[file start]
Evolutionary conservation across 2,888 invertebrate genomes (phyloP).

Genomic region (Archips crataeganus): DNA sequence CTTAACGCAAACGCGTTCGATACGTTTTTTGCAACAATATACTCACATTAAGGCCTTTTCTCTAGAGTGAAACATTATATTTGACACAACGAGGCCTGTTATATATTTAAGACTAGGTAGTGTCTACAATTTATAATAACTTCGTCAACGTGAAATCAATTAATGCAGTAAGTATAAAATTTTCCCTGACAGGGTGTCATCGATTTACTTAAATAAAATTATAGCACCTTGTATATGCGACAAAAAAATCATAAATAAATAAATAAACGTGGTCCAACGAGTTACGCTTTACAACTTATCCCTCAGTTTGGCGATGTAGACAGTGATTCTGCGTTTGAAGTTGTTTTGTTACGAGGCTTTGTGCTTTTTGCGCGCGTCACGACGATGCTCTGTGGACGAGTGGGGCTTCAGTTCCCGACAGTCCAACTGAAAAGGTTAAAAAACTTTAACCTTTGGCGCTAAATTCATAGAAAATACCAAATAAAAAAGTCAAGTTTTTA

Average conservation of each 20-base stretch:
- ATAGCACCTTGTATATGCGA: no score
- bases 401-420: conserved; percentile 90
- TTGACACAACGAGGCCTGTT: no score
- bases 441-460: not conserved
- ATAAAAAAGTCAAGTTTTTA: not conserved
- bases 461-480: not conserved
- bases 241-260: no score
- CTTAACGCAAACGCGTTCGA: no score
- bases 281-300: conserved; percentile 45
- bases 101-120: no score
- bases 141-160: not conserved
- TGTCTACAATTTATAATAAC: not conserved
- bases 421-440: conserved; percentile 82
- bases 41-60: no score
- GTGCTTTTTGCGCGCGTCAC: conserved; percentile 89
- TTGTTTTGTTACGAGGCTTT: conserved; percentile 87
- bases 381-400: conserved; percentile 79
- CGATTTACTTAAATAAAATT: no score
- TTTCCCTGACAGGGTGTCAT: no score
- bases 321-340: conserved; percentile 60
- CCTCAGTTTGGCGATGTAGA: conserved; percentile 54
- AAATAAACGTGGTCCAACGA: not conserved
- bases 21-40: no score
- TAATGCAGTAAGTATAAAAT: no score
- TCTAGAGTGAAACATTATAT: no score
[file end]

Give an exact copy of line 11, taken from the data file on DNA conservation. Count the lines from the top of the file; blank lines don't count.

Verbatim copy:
- CTTAACGCAAACGCGTTCGA: no score